Many lawyers entered the profession because of a desire to do good, to help people, to support the rule of law. That’s their motivation.
Once in the workplace, though, their primary incentive is the need to make a living. That space between motive and incentive can create some cognitive dissonance for those lawyers who can’t take on the cases they’d like to tackle, particularly if it’s a question of the would-be client’s inability to pay; or the fear that the return would not justify the investment of the lawyer’s time.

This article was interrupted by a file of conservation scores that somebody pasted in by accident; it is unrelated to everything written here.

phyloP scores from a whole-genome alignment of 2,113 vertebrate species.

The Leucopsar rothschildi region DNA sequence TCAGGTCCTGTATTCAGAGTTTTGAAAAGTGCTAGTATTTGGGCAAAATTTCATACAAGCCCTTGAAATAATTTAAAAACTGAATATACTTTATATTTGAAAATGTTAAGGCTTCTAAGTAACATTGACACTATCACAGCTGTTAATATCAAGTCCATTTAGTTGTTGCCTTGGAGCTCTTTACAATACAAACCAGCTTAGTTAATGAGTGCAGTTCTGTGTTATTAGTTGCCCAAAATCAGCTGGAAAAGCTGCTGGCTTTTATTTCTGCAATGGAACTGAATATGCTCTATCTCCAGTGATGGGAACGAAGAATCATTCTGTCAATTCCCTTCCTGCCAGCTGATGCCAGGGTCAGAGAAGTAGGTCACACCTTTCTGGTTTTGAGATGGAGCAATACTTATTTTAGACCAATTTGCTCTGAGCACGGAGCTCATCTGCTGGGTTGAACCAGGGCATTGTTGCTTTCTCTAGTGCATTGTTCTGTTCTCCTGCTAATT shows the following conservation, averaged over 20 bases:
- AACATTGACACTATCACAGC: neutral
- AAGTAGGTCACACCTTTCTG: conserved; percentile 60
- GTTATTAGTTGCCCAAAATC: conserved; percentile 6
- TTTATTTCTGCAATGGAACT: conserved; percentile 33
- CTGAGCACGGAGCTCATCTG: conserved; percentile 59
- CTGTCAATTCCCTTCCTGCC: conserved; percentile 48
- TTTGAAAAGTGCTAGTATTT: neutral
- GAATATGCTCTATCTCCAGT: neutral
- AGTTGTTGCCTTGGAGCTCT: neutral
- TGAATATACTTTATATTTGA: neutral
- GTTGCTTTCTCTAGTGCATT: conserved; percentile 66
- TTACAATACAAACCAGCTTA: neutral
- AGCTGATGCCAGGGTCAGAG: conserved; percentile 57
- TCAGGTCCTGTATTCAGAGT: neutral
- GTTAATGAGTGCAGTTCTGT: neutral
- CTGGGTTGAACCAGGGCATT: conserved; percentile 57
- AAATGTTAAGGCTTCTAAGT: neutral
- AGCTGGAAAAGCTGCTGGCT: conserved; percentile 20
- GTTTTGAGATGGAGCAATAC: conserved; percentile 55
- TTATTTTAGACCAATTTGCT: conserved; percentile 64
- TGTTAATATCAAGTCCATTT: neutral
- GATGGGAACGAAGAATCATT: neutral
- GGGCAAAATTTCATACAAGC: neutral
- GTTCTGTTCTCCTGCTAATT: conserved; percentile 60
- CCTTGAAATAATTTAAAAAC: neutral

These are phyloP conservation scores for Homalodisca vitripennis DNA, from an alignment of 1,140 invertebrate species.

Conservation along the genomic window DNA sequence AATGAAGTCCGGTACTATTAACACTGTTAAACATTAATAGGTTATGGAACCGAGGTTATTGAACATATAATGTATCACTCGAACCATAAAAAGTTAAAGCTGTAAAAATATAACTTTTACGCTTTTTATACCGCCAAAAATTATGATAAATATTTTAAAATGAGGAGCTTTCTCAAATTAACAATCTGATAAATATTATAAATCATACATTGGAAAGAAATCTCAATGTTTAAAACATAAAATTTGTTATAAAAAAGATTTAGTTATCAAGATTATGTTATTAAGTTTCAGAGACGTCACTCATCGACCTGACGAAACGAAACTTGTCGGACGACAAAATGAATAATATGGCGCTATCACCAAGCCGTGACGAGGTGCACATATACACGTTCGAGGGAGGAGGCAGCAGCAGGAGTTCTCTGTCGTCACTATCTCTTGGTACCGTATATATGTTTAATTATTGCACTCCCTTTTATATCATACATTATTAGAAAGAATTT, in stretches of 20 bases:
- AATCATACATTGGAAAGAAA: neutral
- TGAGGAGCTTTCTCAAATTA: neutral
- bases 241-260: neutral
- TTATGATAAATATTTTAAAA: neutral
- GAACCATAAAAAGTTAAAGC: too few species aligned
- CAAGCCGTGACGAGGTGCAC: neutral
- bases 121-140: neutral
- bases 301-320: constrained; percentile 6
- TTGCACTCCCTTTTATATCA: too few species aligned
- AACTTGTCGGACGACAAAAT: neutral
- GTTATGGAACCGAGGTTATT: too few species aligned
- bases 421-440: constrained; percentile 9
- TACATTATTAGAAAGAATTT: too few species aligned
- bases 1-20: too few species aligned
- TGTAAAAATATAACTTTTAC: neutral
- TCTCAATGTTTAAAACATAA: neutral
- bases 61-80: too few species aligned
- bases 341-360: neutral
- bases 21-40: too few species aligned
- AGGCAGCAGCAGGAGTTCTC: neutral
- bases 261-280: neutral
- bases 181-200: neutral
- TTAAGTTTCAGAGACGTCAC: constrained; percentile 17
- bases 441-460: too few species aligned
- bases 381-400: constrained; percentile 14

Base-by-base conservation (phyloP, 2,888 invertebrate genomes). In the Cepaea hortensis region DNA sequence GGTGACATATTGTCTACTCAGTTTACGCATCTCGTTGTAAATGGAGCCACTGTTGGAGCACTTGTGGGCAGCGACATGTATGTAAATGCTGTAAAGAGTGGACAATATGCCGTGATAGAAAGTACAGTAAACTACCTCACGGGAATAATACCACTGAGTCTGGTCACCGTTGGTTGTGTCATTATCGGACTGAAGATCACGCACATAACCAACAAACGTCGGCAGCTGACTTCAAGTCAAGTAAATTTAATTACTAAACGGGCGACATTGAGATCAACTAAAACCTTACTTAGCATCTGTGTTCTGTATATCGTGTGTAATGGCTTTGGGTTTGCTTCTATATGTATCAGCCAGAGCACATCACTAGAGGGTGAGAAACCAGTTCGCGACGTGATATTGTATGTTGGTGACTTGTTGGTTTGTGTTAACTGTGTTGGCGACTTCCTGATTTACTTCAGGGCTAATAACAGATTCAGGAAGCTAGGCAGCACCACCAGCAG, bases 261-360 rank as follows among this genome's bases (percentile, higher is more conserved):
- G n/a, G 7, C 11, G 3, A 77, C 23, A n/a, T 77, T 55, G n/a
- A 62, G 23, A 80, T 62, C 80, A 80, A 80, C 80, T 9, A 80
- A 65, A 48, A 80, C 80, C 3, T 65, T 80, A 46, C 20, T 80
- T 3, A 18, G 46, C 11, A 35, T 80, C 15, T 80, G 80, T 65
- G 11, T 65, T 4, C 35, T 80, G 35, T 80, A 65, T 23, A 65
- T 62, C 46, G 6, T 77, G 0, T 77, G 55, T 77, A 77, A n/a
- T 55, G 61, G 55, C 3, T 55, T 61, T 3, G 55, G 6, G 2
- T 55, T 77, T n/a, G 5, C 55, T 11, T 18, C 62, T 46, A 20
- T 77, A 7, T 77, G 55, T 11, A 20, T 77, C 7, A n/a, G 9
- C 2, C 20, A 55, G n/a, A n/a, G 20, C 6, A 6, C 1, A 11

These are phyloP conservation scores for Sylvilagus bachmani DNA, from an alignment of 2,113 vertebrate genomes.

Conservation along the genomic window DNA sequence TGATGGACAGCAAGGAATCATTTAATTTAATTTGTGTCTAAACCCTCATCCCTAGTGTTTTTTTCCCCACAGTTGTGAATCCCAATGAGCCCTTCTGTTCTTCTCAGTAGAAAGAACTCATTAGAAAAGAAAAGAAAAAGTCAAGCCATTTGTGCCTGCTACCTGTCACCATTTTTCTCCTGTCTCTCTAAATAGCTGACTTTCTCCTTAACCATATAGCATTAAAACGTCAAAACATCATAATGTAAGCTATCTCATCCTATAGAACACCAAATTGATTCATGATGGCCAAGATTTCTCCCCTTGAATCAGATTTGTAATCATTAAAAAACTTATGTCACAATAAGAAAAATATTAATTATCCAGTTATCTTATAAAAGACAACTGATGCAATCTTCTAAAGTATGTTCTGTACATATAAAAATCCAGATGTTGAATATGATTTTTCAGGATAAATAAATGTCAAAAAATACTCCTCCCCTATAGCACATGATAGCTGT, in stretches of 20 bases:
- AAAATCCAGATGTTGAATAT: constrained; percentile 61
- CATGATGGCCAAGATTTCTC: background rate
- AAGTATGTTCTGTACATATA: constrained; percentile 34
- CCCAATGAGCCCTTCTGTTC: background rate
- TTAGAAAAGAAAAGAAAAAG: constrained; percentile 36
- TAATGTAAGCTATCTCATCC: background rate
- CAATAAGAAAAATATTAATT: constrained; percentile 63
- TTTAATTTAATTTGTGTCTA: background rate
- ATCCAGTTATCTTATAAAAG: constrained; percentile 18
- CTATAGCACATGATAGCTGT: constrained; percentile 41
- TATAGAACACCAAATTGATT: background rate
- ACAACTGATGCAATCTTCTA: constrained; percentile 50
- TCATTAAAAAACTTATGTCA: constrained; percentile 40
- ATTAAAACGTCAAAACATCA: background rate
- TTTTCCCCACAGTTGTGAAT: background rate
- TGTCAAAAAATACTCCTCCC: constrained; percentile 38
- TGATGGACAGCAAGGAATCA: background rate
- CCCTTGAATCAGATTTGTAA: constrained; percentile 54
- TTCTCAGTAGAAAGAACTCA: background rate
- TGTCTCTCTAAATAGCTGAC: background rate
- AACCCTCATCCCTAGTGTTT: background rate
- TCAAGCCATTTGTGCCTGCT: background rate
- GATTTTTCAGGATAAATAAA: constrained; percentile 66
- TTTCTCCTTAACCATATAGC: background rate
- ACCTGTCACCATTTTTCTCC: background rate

Richard Susskind, in a paper prepared for the CBA’s Legal . . . [more]